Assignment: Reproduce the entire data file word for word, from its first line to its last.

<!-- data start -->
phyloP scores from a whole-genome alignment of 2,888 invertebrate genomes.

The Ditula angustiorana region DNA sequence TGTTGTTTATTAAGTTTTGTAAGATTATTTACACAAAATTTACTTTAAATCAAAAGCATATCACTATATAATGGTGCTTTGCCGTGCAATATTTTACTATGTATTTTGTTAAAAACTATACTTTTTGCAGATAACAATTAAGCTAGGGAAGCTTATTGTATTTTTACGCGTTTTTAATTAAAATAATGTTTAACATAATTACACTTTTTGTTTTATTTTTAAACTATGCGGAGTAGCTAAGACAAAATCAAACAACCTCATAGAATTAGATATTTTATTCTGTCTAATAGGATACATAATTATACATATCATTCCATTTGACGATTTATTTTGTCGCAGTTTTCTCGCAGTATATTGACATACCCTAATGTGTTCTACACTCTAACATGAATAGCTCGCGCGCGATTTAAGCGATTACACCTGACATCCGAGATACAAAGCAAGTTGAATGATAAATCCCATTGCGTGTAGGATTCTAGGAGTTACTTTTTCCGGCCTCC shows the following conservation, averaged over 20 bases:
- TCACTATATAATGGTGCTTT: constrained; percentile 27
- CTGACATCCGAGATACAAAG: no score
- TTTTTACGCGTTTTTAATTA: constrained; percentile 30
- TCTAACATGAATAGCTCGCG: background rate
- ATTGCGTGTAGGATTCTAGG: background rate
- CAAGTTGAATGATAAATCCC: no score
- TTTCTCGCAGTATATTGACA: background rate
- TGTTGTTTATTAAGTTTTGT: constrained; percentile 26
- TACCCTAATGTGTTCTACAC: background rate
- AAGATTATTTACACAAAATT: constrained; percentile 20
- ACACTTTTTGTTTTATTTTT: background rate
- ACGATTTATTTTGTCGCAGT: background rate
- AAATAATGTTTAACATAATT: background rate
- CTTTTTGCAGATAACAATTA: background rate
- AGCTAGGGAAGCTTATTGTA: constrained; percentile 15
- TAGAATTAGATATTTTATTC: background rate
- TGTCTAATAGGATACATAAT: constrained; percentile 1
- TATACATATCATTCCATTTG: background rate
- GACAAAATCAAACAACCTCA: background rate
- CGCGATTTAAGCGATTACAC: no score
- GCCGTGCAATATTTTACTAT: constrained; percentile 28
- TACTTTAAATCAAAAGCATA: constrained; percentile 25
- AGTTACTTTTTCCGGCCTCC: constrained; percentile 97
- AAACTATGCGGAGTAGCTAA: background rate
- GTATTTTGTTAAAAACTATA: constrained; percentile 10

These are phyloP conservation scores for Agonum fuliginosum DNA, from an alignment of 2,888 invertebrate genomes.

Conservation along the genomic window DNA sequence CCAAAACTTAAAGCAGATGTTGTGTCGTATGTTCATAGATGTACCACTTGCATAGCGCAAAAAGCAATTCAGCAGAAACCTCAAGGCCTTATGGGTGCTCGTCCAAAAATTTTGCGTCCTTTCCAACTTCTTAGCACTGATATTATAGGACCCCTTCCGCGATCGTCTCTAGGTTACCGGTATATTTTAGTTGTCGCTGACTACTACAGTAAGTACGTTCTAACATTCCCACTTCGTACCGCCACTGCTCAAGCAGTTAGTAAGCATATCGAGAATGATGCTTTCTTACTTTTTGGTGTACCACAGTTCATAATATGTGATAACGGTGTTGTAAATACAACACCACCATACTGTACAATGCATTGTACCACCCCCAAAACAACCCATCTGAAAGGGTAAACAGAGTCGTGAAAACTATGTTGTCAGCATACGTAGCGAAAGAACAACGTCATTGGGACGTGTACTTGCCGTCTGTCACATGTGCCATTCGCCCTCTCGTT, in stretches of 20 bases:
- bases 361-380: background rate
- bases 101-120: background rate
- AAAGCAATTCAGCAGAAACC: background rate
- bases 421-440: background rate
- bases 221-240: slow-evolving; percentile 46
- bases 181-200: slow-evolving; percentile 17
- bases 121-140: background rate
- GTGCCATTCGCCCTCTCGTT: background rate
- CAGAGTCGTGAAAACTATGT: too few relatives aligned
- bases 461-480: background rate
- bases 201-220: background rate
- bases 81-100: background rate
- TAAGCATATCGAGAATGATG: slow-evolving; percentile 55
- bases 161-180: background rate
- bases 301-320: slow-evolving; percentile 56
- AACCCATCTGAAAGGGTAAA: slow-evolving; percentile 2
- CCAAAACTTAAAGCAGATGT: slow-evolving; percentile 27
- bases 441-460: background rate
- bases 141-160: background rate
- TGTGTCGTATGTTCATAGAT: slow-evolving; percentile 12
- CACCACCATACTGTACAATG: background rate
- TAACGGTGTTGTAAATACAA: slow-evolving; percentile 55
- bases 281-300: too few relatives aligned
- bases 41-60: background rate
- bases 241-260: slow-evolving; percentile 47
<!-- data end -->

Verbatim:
phyloP scores from a whole-genome alignment of 2,888 invertebrate genomes.

The Ditula angustiorana region DNA sequence TGTTGTTTATTAAGTTTTGTAAGATTATTTACACAAAATTTACTTTAAATCAAAAGCATATCACTATATAATGGTGCTTTGCCGTGCAATATTTTACTATGTATTTTGTTAAAAACTATACTTTTTGCAGATAACAATTAAGCTAGGGAAGCTTATTGTATTTTTACGCGTTTTTAATTAAAATAATGTTTAACATAATTACACTTTTTGTTTTATTTTTAAACTATGCGGAGTAGCTAAGACAAAATCAAACAACCTCATAGAATTAGATATTTTATTCTGTCTAATAGGATACATAATTATACATATCATTCCATTTGACGATTTATTTTGTCGCAGTTTTCTCGCAGTATATTGACATACCCTAATGTGTTCTACACTCTAACATGAATAGCTCGCGCGCGATTTAAGCGATTACACCTGACATCCGAGATACAAAGCAAGTTGAATGATAAATCCCATTGCGTGTAGGATTCTAGGAGTTACTTTTTCCGGCCTCC shows the following conservation, averaged over 20 bases:
- TCACTATATAATGGTGCTTT: constrained; percentile 27
- CTGACATCCGAGATACAAAG: no score
- TTTTTACGCGTTTTTAATTA: constrained; percentile 30
- TCTAACATGAATAGCTCGCG: background rate
- ATTGCGTGTAGGATTCTAGG: background rate
- CAAGTTGAATGATAAATCCC: no score
- TTTCTCGCAGTATATTGACA: background rate
- TGTTGTTTATTAAGTTTTGT: constrained; percentile 26
- TACCCTAATGTGTTCTACAC: background rate
- AAGATTATTTACACAAAATT: constrained; percentile 20
- ACACTTTTTGTTTTATTTTT: background rate
- ACGATTTATTTTGTCGCAGT: background rate
- AAATAATGTTTAACATAATT: background rate
- CTTTTTGCAGATAACAATTA: background rate
- AGCTAGGGAAGCTTATTGTA: constrained; percentile 15
- TAGAATTAGATATTTTATTC: background rate
- TGTCTAATAGGATACATAAT: constrained; percentile 1
- TATACATATCATTCCATTTG: background rate
- GACAAAATCAAACAACCTCA: background rate
- CGCGATTTAAGCGATTACAC: no score
- GCCGTGCAATATTTTACTAT: constrained; percentile 28
- TACTTTAAATCAAAAGCATA: constrained; percentile 25
- AGTTACTTTTTCCGGCCTCC: constrained; percentile 97
- AAACTATGCGGAGTAGCTAA: background rate
- GTATTTTGTTAAAAACTATA: constrained; percentile 10

These are phyloP conservation scores for Agonum fuliginosum DNA, from an alignment of 2,888 invertebrate genomes.

Conservation along the genomic window DNA sequence CCAAAACTTAAAGCAGATGTTGTGTCGTATGTTCATAGATGTACCACTTGCATAGCGCAAAAAGCAATTCAGCAGAAACCTCAAGGCCTTATGGGTGCTCGTCCAAAAATTTTGCGTCCTTTCCAACTTCTTAGCACTGATATTATAGGACCCCTTCCGCGATCGTCTCTAGGTTACCGGTATATTTTAGTTGTCGCTGACTACTACAGTAAGTACGTTCTAACATTCCCACTTCGTACCGCCACTGCTCAAGCAGTTAGTAAGCATATCGAGAATGATGCTTTCTTACTTTTTGGTGTACCACAGTTCATAATATGTGATAACGGTGTTGTAAATACAACACCACCATACTGTACAATGCATTGTACCACCCCCAAAACAACCCATCTGAAAGGGTAAACAGAGTCGTGAAAACTATGTTGTCAGCATACGTAGCGAAAGAACAACGTCATTGGGACGTGTACTTGCCGTCTGTCACATGTGCCATTCGCCCTCTCGTT, in stretches of 20 bases:
- bases 361-380: background rate
- bases 101-120: background rate
- AAAGCAATTCAGCAGAAACC: background rate
- bases 421-440: background rate
- bases 221-240: slow-evolving; percentile 46
- bases 181-200: slow-evolving; percentile 17
- bases 121-140: background rate
- GTGCCATTCGCCCTCTCGTT: background rate
- CAGAGTCGTGAAAACTATGT: too few relatives aligned
- bases 461-480: background rate
- bases 201-220: background rate
- bases 81-100: background rate
- TAAGCATATCGAGAATGATG: slow-evolving; percentile 55
- bases 161-180: background rate
- bases 301-320: slow-evolving; percentile 56
- AACCCATCTGAAAGGGTAAA: slow-evolving; percentile 2
- CCAAAACTTAAAGCAGATGT: slow-evolving; percentile 27
- bases 441-460: background rate
- bases 141-160: background rate
- TGTGTCGTATGTTCATAGAT: slow-evolving; percentile 12
- CACCACCATACTGTACAATG: background rate
- TAACGGTGTTGTAAATACAA: slow-evolving; percentile 55
- bases 281-300: too few relatives aligned
- bases 41-60: background rate
- bases 241-260: slow-evolving; percentile 47